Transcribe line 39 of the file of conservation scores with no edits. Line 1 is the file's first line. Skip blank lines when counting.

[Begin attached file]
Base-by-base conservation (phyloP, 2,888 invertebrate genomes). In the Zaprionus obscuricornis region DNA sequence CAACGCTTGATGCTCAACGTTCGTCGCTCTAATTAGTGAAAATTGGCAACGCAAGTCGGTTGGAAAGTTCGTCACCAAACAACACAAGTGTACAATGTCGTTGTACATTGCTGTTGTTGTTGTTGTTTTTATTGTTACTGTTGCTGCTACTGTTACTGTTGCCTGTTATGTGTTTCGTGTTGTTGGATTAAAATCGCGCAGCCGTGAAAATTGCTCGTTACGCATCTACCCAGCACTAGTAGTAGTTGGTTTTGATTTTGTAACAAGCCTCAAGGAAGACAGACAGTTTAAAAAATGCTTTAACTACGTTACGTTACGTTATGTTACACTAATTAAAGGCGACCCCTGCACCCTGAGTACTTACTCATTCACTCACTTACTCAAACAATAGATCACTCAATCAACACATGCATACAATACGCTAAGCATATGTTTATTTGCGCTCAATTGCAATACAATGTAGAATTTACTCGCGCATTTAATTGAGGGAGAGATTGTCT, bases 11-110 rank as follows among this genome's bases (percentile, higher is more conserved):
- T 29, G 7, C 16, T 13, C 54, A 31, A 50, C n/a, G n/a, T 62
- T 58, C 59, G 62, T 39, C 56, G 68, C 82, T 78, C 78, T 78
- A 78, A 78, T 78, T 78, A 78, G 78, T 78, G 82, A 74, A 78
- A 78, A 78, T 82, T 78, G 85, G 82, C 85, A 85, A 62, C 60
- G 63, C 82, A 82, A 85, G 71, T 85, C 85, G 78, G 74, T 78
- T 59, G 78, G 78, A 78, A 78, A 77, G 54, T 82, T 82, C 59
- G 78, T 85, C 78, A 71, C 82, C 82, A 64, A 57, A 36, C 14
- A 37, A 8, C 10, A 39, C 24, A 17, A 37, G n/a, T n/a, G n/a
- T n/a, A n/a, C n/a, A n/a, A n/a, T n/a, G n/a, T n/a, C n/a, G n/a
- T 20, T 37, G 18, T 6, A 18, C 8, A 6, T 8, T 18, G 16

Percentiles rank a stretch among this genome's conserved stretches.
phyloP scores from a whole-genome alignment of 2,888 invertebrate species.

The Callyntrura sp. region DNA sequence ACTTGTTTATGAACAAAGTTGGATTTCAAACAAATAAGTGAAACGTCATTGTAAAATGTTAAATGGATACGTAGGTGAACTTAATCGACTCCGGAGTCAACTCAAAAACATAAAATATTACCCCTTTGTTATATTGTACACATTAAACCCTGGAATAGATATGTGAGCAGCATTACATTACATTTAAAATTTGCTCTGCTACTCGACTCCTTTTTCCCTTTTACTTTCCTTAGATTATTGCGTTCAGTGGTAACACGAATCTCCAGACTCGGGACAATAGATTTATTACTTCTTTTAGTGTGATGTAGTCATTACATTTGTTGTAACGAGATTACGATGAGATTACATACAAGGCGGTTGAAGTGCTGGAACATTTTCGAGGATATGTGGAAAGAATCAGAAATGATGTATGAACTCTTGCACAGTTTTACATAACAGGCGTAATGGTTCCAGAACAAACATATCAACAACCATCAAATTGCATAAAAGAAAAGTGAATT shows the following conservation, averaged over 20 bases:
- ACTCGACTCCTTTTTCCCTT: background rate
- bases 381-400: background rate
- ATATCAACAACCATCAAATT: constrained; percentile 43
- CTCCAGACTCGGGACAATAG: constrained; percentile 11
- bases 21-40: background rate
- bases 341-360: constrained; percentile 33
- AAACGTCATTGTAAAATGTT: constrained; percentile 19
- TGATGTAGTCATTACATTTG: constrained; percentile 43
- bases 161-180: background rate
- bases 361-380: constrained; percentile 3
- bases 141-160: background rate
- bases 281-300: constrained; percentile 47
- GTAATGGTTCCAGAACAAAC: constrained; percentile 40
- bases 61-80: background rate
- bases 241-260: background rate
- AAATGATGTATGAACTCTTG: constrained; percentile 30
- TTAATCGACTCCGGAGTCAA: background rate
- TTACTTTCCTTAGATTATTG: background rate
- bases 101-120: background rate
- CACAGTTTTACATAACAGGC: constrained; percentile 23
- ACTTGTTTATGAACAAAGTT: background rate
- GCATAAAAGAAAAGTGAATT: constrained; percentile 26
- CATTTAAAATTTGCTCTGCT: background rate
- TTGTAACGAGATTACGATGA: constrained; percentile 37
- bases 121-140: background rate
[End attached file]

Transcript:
- bases 121-140: background rate